Grocery shopping: US vs. UK

IMG_0525The overwhelming winner from Friday’s poll was to hear about differences in grocery shopping, so here are my observation based on my favorite daily grocery store in the US (Publix), and my current local grocery store (Sainsbury’s). Grocery shopping is not one of my favorite pastimes, but it’s necessary, so I go when I must. I’ve noticed this has changed a lot since moving to England. In the US, I would usually do one big grocery shop a week, and that was it. In the UK, I go a lot more often, usually two to three times a week. I have to; most meats have sell by dates only a couple of days in the future. Plus, our refrigerator is quite small, so there’s not room to stock up on a lot of goods, and my pantry is just a small kitchen cupboard. The good news is the local grocery store is less than half a mile away, and it’s easy to walk or drive to.

So what are the big differences between the US and UK? I mean, a grocery store is a grocery store. However, there are some things about UK grocery stores that I find odd/different from my prior experiences.

  1. IMG_0526UK shopping carts come in two sizes. I usually get the smaller size. All of the carts are really hard to maneuver, as they move forward, backwards, and side-to-side at will. The thing that throws me off the most though, is that it’s missing the storage space underneath the main part of the cart. Now, I rarely used that space for storage, but I was constantly resting my foot on the bar. I miss that. (Silly; I know.)
  2. The stores are either really big (think Super Target/Super Walmart scale including the range of merchandise), or medium sized. I haven’t been to a store that is similar in size to the standard US grocery store.
  3. All of the cold food is together in aisles in the UK. There are some pictures in the gallery below to show what it’s like. In the US, the cold areas usually line the perimeter of the store, and aren’t all grouped together in the middle.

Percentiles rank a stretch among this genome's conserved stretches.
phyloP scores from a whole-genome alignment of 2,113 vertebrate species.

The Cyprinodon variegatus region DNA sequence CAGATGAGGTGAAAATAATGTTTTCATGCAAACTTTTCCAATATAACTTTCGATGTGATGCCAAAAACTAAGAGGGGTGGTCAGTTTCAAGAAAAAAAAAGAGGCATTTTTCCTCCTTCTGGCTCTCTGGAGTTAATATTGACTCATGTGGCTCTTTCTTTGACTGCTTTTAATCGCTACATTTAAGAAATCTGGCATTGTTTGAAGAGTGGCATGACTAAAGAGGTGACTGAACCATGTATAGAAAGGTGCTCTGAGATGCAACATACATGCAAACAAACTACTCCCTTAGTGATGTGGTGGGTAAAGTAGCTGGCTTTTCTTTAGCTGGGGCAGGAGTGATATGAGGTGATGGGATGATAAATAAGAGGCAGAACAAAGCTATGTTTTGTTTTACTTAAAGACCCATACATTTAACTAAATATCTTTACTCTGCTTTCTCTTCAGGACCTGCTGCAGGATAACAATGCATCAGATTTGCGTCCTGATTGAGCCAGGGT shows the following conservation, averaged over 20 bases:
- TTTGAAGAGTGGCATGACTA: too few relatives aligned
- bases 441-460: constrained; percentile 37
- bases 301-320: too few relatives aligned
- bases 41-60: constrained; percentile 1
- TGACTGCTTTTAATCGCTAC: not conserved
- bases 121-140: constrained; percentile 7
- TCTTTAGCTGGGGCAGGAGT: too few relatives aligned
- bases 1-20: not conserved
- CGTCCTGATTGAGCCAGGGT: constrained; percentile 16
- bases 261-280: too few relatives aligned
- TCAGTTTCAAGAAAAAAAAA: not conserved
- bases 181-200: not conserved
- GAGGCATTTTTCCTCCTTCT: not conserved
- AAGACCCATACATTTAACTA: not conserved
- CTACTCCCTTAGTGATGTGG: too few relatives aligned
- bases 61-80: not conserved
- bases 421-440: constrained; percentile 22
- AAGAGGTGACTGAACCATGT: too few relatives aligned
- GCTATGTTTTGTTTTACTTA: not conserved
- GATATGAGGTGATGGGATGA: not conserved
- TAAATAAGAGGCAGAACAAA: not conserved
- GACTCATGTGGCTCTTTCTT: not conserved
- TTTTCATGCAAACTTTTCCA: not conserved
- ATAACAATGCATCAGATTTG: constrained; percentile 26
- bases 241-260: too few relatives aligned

4. Eggs aren’t refrigerated in England, and are on a normal grocery shelf. That’s just so weird to me. In the US, eggs are refrigerated. Apparently the difference comes down to how the eggs are prepared for sale. In England, the eggs are not washed, so they retain their protective coating which allows them to stay at room temperature. In the US, regulations state that eggs must be washed before sale and the refrigerated.
  5. The check-out experience is significantly different. At Publix where I primarily shopped in the US, I often had help unloading my groceries from the cart to the conveyer belt. Once they started scanning your items, there were baggers, usually teens, who would bag your groceries, and load up your cart. Then once you had payed the bill, they would push the cart to your car for you, and load the bags into your car. What amazing service! And it made a difficult task a little bit easier and enjoyable. In the UK, you have to unload your groceries yourself (which I would expect), but you also have to bag your groceries yourself! Not only that, but you have to bring your own bags. If you forget your bags, you can buy some, but they cost 5 p per bag. It’s a great way to encourage people to use reusable bags.
  6. Microwave meals: in the US, we eat lots of microwavable meals at times, but ours are usually found in the frozen aisle. In the UK, most microwavable meals are found in the refrigerated section.
  7. In Publix, there is a small English section on the ethnic food aisle. In the UK, there is a small US section in the ethnic food aisle. At least that’s the same. However, there isn’t anything in the US section I would actually it!

These are the main differences I noticed on my everyday shops. Another difference however, is the lack of speciality grocery stores. In the US, there are a lot of specialty grocery stores that focus on more upmarket products or organic foods like Trader Joes, Sprouts, Whole Foods Market, and Fresh Market. I haven’t seen anything like this in the UK. However, there are a couple of Whole Foods Markets in London. I’ll have to go visit one and see if it’s anything like the US stores. Watch the slide show below to see a few more differences in photos, and don’t forget the next post will be on Wednesday.

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By Janelle

Space geek, science nerd extraordinaire. That's me! Want to know more, visit the About page.

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